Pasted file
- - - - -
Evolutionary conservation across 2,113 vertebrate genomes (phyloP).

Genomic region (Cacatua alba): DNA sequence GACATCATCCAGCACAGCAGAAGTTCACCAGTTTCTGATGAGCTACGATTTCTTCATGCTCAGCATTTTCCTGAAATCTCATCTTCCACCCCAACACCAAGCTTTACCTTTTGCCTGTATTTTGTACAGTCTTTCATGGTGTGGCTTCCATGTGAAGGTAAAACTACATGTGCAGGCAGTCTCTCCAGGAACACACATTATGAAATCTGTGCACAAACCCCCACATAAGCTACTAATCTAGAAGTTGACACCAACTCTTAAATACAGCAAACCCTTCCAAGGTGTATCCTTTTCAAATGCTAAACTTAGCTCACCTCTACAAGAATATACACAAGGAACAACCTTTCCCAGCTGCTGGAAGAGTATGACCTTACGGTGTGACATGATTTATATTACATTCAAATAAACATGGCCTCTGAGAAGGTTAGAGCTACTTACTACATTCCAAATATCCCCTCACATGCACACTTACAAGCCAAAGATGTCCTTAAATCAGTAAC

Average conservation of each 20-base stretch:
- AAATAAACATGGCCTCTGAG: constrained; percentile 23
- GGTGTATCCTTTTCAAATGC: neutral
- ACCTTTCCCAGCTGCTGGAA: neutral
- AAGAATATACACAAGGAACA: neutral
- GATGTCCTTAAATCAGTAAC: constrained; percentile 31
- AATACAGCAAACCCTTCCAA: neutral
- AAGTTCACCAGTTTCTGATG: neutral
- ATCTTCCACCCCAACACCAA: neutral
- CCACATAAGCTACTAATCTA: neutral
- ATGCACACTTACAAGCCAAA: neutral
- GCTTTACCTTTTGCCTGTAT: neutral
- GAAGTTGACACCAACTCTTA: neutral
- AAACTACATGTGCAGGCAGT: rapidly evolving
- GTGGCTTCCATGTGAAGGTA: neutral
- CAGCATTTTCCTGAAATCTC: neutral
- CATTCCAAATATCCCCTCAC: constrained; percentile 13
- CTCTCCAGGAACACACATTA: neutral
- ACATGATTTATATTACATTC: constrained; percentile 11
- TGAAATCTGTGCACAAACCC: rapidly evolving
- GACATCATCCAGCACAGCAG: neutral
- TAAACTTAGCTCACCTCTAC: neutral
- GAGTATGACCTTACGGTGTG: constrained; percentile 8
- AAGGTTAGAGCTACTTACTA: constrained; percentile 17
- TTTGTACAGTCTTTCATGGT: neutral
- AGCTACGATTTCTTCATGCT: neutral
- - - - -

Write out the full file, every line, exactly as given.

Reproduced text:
Evolutionary conservation across 2,113 vertebrate genomes (phyloP).

Genomic region (Cacatua alba): DNA sequence GACATCATCCAGCACAGCAGAAGTTCACCAGTTTCTGATGAGCTACGATTTCTTCATGCTCAGCATTTTCCTGAAATCTCATCTTCCACCCCAACACCAAGCTTTACCTTTTGCCTGTATTTTGTACAGTCTTTCATGGTGTGGCTTCCATGTGAAGGTAAAACTACATGTGCAGGCAGTCTCTCCAGGAACACACATTATGAAATCTGTGCACAAACCCCCACATAAGCTACTAATCTAGAAGTTGACACCAACTCTTAAATACAGCAAACCCTTCCAAGGTGTATCCTTTTCAAATGCTAAACTTAGCTCACCTCTACAAGAATATACACAAGGAACAACCTTTCCCAGCTGCTGGAAGAGTATGACCTTACGGTGTGACATGATTTATATTACATTCAAATAAACATGGCCTCTGAGAAGGTTAGAGCTACTTACTACATTCCAAATATCCCCTCACATGCACACTTACAAGCCAAAGATGTCCTTAAATCAGTAAC

Average conservation of each 20-base stretch:
- AAATAAACATGGCCTCTGAG: constrained; percentile 23
- GGTGTATCCTTTTCAAATGC: neutral
- ACCTTTCCCAGCTGCTGGAA: neutral
- AAGAATATACACAAGGAACA: neutral
- GATGTCCTTAAATCAGTAAC: constrained; percentile 31
- AATACAGCAAACCCTTCCAA: neutral
- AAGTTCACCAGTTTCTGATG: neutral
- ATCTTCCACCCCAACACCAA: neutral
- CCACATAAGCTACTAATCTA: neutral
- ATGCACACTTACAAGCCAAA: neutral
- GCTTTACCTTTTGCCTGTAT: neutral
- GAAGTTGACACCAACTCTTA: neutral
- AAACTACATGTGCAGGCAGT: rapidly evolving
- GTGGCTTCCATGTGAAGGTA: neutral
- CAGCATTTTCCTGAAATCTC: neutral
- CATTCCAAATATCCCCTCAC: constrained; percentile 13
- CTCTCCAGGAACACACATTA: neutral
- ACATGATTTATATTACATTC: constrained; percentile 11
- TGAAATCTGTGCACAAACCC: rapidly evolving
- GACATCATCCAGCACAGCAG: neutral
- TAAACTTAGCTCACCTCTAC: neutral
- GAGTATGACCTTACGGTGTG: constrained; percentile 8
- AAGGTTAGAGCTACTTACTA: constrained; percentile 17
- TTTGTACAGTCTTTCATGGT: neutral
- AGCTACGATTTCTTCATGCT: neutral